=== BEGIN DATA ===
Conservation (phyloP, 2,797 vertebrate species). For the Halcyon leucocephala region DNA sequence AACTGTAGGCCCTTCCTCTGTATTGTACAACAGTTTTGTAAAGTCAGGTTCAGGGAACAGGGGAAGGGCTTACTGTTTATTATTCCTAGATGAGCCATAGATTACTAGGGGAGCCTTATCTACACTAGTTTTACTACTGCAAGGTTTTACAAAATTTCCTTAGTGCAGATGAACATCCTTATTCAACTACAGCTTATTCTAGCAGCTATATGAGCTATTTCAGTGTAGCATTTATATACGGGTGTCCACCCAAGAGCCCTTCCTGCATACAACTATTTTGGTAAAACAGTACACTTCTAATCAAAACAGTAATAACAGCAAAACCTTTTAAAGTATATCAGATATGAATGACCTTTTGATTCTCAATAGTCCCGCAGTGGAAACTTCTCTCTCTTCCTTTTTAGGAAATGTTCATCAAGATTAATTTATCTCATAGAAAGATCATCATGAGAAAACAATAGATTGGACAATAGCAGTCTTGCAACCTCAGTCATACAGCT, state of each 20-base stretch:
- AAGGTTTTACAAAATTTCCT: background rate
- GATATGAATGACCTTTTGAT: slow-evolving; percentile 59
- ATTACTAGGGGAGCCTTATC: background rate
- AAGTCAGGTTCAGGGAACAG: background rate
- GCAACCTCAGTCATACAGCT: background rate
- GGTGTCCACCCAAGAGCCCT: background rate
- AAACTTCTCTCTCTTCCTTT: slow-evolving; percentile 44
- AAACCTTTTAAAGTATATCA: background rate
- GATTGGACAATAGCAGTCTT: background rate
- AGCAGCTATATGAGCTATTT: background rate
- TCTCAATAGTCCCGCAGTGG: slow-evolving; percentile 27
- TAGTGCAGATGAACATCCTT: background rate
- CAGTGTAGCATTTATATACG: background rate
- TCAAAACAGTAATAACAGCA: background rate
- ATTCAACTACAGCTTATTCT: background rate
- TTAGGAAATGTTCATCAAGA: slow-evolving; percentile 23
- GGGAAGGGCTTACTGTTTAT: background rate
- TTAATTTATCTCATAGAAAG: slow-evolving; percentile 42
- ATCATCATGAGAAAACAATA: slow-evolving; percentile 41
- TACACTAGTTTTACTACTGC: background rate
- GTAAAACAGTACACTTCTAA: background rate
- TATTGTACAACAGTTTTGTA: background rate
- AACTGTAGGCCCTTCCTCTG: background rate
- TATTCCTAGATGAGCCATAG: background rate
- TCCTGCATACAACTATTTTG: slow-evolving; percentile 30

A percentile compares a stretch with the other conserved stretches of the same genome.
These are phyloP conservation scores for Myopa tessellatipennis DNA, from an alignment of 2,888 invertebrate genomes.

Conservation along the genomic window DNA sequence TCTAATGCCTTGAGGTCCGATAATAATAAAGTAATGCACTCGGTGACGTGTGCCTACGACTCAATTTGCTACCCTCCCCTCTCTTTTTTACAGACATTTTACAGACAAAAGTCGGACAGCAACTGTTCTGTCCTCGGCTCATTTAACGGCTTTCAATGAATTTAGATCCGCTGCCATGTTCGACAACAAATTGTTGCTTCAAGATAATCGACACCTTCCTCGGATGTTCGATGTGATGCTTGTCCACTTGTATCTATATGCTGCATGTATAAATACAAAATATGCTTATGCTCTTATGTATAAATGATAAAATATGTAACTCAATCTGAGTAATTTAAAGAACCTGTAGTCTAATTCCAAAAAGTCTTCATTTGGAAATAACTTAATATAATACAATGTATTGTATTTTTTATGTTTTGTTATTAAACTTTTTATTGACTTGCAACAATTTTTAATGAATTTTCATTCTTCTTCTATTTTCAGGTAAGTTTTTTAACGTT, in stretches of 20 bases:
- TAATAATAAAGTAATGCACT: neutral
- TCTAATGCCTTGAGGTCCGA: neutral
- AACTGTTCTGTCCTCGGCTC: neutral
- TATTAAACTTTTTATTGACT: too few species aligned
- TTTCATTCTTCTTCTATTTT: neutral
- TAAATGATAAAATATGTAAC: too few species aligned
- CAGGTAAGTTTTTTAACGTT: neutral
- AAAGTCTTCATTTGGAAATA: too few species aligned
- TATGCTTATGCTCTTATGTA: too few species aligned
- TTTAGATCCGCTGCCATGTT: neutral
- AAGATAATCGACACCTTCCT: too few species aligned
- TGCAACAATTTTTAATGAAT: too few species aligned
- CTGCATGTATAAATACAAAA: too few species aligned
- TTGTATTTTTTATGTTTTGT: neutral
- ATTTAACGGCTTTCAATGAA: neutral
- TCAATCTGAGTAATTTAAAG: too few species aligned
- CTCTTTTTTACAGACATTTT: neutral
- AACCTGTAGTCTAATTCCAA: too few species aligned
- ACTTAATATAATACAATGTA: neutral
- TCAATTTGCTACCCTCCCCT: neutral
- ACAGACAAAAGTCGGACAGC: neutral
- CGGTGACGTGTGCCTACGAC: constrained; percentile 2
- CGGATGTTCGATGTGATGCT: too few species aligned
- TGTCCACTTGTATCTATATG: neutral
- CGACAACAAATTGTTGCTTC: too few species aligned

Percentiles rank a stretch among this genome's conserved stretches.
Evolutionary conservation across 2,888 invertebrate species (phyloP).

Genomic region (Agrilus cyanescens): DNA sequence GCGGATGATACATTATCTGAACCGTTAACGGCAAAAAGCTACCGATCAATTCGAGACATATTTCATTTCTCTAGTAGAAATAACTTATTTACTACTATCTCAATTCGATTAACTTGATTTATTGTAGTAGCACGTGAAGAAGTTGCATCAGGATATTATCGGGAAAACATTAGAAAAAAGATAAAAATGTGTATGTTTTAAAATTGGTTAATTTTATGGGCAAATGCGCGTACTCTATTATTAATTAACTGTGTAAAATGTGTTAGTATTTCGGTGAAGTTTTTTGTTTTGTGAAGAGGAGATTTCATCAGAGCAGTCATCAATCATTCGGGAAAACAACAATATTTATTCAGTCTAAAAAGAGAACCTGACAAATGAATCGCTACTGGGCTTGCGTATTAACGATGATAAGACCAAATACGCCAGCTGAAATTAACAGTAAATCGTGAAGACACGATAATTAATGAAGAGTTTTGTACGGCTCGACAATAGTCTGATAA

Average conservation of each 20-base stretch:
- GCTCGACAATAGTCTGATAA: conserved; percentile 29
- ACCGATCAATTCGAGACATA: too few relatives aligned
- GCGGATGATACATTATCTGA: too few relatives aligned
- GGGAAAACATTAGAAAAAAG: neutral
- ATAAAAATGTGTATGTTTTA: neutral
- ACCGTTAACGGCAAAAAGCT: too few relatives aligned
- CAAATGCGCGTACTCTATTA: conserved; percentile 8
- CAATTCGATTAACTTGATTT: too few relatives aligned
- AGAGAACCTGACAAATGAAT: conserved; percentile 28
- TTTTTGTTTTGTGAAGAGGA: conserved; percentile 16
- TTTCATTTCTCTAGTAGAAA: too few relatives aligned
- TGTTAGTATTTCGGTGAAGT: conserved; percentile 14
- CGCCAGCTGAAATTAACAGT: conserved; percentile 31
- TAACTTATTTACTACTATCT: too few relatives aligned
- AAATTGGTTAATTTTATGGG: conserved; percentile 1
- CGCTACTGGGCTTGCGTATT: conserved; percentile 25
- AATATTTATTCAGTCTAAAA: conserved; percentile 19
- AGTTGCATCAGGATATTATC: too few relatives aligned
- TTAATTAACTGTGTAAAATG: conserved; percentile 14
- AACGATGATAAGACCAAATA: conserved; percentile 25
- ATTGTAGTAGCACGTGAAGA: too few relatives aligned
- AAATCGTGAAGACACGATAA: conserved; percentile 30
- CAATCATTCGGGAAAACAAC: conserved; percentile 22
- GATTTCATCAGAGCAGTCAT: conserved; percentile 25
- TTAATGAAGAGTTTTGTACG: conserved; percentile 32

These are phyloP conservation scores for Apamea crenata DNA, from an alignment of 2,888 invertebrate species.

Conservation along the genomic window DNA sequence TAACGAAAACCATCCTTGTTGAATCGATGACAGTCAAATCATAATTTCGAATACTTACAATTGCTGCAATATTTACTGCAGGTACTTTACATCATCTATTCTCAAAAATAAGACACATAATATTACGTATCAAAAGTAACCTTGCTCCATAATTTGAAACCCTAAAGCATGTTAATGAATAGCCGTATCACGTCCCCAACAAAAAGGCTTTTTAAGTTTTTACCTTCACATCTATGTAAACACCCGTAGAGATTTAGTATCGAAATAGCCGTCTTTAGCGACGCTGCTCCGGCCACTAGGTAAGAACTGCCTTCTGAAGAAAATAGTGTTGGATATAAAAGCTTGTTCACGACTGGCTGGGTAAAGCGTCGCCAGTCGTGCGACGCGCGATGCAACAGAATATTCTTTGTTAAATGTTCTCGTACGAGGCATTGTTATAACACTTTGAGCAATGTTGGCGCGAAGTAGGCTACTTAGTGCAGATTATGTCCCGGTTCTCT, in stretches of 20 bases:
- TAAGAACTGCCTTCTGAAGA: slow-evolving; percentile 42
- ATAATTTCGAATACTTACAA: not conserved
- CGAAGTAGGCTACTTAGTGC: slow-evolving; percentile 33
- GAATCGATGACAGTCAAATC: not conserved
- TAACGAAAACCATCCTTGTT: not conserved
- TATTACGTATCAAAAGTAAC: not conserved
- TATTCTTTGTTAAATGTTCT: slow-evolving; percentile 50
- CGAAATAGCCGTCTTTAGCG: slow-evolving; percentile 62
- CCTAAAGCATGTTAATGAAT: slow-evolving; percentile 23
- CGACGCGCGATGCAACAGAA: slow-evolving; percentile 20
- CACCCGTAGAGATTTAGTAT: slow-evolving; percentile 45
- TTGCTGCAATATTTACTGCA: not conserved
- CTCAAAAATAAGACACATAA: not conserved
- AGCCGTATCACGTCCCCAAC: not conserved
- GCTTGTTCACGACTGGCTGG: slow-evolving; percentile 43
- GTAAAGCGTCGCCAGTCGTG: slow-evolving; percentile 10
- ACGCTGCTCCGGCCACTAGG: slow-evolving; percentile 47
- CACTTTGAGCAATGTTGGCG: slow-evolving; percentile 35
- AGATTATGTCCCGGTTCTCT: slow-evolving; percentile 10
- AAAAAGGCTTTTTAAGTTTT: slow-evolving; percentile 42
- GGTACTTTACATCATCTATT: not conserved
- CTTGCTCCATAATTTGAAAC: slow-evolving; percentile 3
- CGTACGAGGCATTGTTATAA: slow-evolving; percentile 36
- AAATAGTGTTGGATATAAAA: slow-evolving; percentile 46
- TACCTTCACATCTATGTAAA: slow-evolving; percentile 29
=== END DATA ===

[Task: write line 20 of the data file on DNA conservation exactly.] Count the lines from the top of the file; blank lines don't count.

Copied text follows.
- ATCATCATGAGAAAACAATA: slow-evolving; percentile 41